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How to transfer money from joint account to individual account

How do you transfer money from a joint account to an individual account?

You can transfer money using online banking, mobile banking, withdrawing and depositing, or using third party apps like PayPal. ACH bank transfers (e.g. one bank to another) will require a routing and account number. You must be a joint account owner, power of attorney, or beneficiary to transfer money.

Imagine, being able to easily transfer money from your joint account to an individual. You can do it from your phone while watching your favorite TV shows.

Transferring money from a joint account to an individual account is easy, but you have rules to follow.

Luckily for you, I’ll show you the rules to transfer money from a joint account to an individual account. I’ll show you how to transfer money from a joint account to an individual and under what circumstances. You’ll be on your way to making a money transfer in no time!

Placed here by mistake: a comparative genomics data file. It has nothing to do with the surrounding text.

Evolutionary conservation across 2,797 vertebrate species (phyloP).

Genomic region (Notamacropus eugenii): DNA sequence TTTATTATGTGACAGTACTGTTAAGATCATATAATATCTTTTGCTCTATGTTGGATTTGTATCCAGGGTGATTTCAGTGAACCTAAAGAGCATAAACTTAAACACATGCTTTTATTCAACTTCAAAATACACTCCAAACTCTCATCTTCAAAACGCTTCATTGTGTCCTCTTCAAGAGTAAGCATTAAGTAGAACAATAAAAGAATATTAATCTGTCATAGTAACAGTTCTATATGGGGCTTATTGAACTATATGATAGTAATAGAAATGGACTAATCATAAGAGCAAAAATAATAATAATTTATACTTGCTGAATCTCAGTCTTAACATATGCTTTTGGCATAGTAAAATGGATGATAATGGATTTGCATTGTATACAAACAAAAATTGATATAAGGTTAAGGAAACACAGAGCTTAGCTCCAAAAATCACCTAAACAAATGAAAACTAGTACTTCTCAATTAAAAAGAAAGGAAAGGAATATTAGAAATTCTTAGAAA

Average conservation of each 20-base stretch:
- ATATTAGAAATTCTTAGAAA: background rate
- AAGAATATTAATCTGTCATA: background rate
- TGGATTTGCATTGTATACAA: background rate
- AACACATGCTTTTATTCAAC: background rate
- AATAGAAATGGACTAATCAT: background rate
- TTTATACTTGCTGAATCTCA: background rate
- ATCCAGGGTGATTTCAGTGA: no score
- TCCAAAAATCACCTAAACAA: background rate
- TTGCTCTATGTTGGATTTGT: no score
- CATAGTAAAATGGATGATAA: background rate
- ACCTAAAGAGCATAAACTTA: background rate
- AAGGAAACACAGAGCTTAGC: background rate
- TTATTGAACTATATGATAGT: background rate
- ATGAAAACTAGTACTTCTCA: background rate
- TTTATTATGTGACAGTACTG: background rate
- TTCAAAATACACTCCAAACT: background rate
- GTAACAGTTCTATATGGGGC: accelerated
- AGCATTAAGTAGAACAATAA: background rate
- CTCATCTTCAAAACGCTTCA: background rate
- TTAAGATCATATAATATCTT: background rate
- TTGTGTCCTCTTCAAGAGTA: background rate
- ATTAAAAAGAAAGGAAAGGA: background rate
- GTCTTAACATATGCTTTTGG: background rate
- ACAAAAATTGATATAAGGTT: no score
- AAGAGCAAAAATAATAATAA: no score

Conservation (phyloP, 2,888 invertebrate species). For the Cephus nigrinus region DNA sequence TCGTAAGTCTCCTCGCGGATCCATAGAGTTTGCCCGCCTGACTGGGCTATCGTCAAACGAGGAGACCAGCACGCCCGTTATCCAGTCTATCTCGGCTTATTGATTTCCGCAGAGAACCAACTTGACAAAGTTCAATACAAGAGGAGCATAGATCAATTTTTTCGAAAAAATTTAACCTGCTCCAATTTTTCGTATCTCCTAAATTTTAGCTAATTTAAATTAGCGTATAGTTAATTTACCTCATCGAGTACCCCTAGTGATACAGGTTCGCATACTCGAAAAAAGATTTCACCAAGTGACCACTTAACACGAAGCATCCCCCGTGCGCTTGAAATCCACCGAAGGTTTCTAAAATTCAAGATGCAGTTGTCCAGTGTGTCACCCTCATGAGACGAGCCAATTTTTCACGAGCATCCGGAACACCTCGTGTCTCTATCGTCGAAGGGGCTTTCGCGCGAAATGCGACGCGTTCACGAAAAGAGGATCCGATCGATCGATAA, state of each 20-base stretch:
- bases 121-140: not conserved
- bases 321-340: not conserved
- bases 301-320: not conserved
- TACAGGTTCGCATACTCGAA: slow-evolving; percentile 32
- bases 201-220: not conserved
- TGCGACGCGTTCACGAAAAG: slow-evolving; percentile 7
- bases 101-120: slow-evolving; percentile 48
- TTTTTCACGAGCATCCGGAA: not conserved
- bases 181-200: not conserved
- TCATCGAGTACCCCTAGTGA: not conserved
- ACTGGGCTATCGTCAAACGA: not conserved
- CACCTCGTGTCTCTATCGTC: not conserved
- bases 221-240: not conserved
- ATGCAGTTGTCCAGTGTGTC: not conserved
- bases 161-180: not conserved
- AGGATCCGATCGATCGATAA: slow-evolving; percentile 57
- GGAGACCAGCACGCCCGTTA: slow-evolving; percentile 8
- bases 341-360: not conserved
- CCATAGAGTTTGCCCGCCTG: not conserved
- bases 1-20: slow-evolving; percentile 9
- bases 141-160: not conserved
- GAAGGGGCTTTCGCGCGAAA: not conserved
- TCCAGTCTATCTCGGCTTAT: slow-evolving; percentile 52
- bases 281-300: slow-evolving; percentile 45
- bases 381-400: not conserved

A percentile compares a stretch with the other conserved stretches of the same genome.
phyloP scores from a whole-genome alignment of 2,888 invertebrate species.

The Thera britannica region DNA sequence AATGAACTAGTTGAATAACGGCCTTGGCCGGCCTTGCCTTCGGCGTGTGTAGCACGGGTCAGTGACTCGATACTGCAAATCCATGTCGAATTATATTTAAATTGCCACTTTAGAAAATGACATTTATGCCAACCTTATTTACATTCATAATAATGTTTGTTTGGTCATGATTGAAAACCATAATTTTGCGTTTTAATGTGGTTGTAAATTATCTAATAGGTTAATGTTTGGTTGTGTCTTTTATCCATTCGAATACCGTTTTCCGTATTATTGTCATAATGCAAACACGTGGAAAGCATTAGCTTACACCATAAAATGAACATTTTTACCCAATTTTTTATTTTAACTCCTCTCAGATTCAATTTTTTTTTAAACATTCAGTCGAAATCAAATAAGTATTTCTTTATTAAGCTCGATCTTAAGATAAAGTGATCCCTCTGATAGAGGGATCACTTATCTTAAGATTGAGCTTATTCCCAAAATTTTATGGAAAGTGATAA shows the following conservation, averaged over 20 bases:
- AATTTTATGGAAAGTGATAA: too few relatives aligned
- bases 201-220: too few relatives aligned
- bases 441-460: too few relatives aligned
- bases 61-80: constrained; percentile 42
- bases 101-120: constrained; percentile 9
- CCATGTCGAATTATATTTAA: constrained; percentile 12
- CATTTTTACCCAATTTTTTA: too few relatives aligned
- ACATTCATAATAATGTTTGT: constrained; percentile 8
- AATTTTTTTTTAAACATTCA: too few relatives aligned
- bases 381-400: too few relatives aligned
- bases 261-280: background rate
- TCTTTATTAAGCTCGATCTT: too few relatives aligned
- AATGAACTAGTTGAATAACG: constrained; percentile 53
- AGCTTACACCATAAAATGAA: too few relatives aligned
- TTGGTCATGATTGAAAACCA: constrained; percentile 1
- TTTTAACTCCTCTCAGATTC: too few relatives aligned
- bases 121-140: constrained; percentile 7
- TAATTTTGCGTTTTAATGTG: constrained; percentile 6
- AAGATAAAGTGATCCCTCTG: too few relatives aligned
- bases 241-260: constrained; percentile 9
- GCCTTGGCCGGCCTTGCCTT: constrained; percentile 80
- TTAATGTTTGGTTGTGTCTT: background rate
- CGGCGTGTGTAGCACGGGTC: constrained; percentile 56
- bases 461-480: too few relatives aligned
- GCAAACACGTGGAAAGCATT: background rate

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How to transfer money from joint account to individual account

A joint account owner may transfer money from a joint account to an individual account. You can transfer money using online banking, mobile banking, withdrawal and depositing, or third party apps like PayPal. 

The easiest way to transfer money is to log into your online banking or download your bank’s mobile app. As a joint account owner, you should be able to transfer the money from your joint account to all other linked accounts.

However, if you’re transferring from one bank to another (e.g. Chase to Bank of America), then you’ll need to do an ACH bank transfer. An ACH bank transfer can be done online, but you’ll need the receiving bank account’s number and routing number.

You can always swing by your local branch and withdraw money from your joint account. This withdrawal can then be deposited to your individual account. Obviously, this isn’t the most efficient use of your time, but you may have a branch conveniently located.